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Last Updated: Monday, 27 December, 2004, 23:22 GMT
Shun Iraq poll, says 'Bin Laden'
Osama Bin Laden in his October video
The tape's speaker has not been confirmed as Bin Laden
An audio tape attributed to Osama Bin Laden has called on Iraqis to boycott elections scheduled for 30 January.

The voice, whose identity cannot be confirmed, says: "Anyone who takes part in these elections will be an infidel."

The recording also backs Jordanian-born militant Abu Musab al-Zarqawi as the al-Qaeda network's leader in Iraq, Arabic TV station al-Jazeera reported.

Iraq's electoral commission criticised al-Jazeera for airing the tape and vowed to push ahead with the poll.

'Daring operations'

Chief electoral officer Adil al-Lami told the AFP news agency: "We know that Bin Laden is a terrorist, we are going on with our job, we insist on doing the election on time."

Anyone who takes part in these elections will be an infidel
Speaker on tape

He accused al-Jazeera of assisting Bin Laden by passing on his orders to Zarqawi's supporters in Iraq.

A spokesman for al-Jazeera refused to say how or when it received the latest recording.

The network, which broadcast excerpts with a still photograph of Bin Laden wearing a white robe, insists its coverage of Iraq is unbiased.


The tape describes Zarqawi as the "emir" of al-Qaeda in Iraq and praises the "daring operations" of his group against US troops and Iraqi officials.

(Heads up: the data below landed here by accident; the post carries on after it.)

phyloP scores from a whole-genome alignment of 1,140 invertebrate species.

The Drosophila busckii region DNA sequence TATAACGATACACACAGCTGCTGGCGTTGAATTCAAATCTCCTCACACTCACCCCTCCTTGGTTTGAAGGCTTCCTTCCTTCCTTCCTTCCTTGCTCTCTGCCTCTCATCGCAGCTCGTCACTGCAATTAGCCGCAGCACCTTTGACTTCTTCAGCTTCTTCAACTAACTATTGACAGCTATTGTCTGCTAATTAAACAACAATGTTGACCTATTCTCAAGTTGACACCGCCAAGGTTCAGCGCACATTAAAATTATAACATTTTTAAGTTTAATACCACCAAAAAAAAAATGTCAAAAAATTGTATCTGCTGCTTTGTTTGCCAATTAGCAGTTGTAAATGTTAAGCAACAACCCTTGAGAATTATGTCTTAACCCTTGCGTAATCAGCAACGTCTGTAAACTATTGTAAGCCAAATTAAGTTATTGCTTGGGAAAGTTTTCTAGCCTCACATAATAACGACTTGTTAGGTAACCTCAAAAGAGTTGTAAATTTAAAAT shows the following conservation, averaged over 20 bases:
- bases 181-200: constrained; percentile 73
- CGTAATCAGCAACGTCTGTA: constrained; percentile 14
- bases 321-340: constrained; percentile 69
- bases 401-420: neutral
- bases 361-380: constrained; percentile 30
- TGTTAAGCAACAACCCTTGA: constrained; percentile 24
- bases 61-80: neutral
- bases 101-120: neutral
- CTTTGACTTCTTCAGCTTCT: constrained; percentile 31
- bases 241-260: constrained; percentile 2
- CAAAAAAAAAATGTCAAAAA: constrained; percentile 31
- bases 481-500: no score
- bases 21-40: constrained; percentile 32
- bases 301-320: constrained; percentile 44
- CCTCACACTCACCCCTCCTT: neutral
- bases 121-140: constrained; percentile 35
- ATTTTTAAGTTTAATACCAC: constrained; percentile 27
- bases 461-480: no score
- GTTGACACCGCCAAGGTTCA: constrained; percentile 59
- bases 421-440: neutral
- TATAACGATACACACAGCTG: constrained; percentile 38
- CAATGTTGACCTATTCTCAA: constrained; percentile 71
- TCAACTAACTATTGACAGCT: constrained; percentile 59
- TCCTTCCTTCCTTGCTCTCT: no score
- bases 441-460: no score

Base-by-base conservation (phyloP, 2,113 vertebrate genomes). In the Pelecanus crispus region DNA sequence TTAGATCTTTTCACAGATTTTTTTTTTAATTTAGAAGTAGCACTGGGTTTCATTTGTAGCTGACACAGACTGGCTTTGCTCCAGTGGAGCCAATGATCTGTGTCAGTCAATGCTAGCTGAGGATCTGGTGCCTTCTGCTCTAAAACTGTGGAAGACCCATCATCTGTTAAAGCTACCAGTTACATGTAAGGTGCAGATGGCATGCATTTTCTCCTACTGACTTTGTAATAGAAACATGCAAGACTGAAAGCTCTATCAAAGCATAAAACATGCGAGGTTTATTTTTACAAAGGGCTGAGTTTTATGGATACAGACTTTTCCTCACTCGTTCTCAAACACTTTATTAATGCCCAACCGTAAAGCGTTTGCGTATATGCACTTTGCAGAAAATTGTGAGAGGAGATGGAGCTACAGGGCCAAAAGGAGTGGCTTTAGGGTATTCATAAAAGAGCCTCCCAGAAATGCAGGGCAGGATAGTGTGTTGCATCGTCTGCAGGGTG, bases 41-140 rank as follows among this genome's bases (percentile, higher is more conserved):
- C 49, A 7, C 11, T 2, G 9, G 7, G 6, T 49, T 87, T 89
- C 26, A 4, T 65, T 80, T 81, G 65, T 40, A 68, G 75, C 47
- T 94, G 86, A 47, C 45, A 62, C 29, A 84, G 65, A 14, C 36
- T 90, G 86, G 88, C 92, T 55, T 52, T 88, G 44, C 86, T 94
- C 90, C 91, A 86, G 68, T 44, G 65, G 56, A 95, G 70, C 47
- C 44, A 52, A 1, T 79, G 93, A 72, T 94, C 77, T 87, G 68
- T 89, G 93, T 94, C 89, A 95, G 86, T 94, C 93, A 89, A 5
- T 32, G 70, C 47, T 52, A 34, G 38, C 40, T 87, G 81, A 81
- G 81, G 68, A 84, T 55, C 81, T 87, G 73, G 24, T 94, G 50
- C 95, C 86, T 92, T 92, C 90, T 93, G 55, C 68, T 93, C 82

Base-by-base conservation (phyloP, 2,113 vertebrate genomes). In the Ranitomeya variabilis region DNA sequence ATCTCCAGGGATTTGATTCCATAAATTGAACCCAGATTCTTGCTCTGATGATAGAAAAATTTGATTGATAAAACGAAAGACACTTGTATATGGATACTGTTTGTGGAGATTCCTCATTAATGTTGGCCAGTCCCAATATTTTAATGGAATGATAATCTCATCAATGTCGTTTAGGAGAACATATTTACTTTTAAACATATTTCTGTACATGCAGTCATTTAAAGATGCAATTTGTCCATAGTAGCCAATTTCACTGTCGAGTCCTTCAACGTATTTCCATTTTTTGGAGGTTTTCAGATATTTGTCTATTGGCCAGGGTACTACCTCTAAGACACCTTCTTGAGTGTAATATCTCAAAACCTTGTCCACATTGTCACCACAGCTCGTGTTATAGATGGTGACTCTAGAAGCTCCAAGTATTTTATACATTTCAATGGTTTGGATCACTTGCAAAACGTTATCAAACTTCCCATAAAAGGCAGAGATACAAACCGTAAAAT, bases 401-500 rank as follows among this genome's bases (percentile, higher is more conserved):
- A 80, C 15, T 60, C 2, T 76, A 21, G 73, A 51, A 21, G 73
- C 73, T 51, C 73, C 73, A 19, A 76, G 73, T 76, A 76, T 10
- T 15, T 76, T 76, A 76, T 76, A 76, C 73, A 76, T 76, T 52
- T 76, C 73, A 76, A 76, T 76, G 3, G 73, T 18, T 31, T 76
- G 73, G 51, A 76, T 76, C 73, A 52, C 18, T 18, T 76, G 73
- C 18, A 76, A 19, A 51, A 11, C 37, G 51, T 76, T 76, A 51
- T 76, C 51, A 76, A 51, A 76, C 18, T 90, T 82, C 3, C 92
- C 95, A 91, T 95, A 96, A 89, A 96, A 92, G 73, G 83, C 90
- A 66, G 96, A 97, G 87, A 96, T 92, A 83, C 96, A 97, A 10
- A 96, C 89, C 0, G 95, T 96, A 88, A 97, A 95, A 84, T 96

"The brothers in the group there must listen to him [Zarqawi] and obey him for what is good," the message says.

Zarqawi's al-Qaeda-linked group has claimed responsibility for many bombings and hostage murders in Iraq, including that of UK captive Kenneth Bigley.

The BBC's Heba Saleh, in Cairo, says the chilling message will almost certainly add to the atmosphere of fear surrounding January's election.

He says the speaker has tried to play on the divisions between Iraq's Sunni minority and Shia majority.

Adam Ereli, a spokesman for the US State Department in Washington, said it had not yet been determined whether the voice was that of Bin Laden.

Oil attacks

But, speaking to the Associated Press news agency, he described the tape as "a message from terrorists and an attempt by murderers to perpetuate their evil trade".

It was released on the same day that Iraq's main Sunni Muslim political movement, the Iraqi Islamic party, announced it was withdrawing from the elections.

An al-Jazeera presenter said the tape made an indirect plea for help to finance al-Qaeda's activities in Iraq, as well as urging the assassination of those who collaborate with coalition forces.

The speaker also called for supporters to strike Iraqi and Gulf oil pipelines, reiterating a demand made in another audio message attributed to Bin Laden earlier this month.

The militant leader previously made an appearance before the US election on 2 November, in a video tape in which he threatened fresh attacks on the US, whoever was elected.

Bin Laden is widely believed to have been hiding in the mountains along the Pakistan-Afghanistan border since US-backed forces toppled Afghanistan's Taleban regime in late 2001.

Tikrit is the home town of Saddam Hussein


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